(NaturalNews) Two of the largest breakfast cereal companies in the nation, General Mills and Post, recently announced that they will soon be removing all genetically modified organisms (GMOs) from two of their most popular cereal brands, Cheerios (General Mills) and Grape-Nuts (Post). But this sudden move toward transparency in food labeling may be nothing more than a ploy by the Grocery Manufacturers Association (GMA), of which both General Mills and Post are members, to shift the public conversation away from mandatory GMO labeling.
As you may recall, the GMA is the same group that fought tooth and nail to defeat Proposition 37 in California and Initiative 522 in Washington, both of which would have required GMO labeling on foods sold at the retail level in their respective states. The GMA was also caught operating an illegal money laundering scheme that involved funneling large amounts of cash from big food manufacturers to the No on I-522 campaign.
More recently, the GMA was exposed for filing a petition with the U.S. Food and Drug Administration (FDA) urging the agency to declare all GMOs as "natural" so that they can continue to be added to food products sold at high-end grocers like Whole Foods Market and Sprouts. The GMA is also busy working toward the passage of legislation that would actually bar individual states from ever passing their own GMO labeling laws, as we recently reported.
The nefarious activities of the GMA with regard to the issues of GMO labeling and transparency have been so devious in recent days that some media sources have actually started using the word evil to describe the organization, likening it to the agribusiness giant Monsanto. And yet two prominent GMA members that also vehemently oppose mandatory GMO labeling are suddenly and voluntarily embracing a transgenic-free approach, at least for some of their products. So what gives?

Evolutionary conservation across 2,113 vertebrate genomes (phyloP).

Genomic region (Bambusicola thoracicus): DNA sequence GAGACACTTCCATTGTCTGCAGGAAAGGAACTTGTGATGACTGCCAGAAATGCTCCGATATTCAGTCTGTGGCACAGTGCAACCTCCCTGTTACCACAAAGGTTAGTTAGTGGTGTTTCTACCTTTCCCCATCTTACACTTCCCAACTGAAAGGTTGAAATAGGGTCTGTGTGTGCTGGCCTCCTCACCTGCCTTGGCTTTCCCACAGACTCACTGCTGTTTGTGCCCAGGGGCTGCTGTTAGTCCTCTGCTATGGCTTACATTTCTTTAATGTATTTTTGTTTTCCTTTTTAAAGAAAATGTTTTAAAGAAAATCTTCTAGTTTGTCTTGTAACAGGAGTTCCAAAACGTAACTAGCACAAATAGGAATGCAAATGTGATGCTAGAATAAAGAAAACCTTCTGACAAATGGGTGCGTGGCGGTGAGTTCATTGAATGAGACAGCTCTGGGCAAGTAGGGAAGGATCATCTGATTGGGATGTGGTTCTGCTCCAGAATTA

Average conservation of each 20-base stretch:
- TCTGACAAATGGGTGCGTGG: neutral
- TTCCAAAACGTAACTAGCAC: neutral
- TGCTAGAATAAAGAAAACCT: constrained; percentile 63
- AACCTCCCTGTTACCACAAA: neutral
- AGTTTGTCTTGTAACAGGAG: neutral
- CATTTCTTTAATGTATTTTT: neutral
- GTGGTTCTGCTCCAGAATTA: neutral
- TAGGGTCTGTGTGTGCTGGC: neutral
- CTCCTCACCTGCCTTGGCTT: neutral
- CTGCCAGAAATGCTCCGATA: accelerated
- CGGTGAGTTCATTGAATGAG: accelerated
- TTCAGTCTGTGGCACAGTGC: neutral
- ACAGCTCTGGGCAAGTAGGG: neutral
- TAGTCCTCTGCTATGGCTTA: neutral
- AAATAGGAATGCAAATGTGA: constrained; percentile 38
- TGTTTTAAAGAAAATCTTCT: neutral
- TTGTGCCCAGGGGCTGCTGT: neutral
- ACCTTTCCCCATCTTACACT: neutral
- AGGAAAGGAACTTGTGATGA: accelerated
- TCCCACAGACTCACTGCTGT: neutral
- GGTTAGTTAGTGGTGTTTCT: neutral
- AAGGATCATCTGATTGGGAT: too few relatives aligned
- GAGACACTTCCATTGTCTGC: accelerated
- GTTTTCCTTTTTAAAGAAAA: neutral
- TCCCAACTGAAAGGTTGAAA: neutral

Voluntary GMO labeling ruse an attempt to derail GMO labeling movement, suggests blogger
The truth of the matter, as we recently pointed out, is that both Cheerios and Grape-Nuts have been largely GMO-free all along. The former is made primarily from oats, for which there are currently no GM commercial varieties, and the latter is made mostly from wheat, which is also non-GM. With the exception of having to change a few extraneous additives like corn starch to non-GM varieties, in other words, it was really not that hard for either General Mills or Post to make these two cereals GMO-free.
Since both companies have also indicated their intention to keep adding GMOs to all their other cereal formulas, it appears as though the whole charade is more of a publicity stunt than a major shift of opinion about the continued use of unlabeled GMOs in the food supply. One popular health blogger believes that the GMA will use this voluntary labeling initiative, as trite as it is, to argue against the need for mandatory GMO labeling.
"[I]t's more likely that come next GMO-labeling initiative, one of the tools in the GMA's 'no' campaign will be to point at Cheerios and Grape-Nuts and whatever other cereal brands declare their non-GMO status," writes Jill Ettinger for Eat Drink Better. "Their argument will sound a little something like: 'Why push a mandatory label law forward when brands are voluntarily doing the work already? This is cheaper, dear taxpayers.'"
Voluntary GMO labeling, no matter what the true agenda behind its adoption by major food corporations, is still a positive step forward in raising awareness about the existence of GMOs. It is also indicative of shifting public perception and increased demand for cleaner foods produced on farms rather than in labs. But it is important to remain vigilant about the sinister tactics of an industry that we know is inherently dishonest and hellbent against having to be transparent with consumers.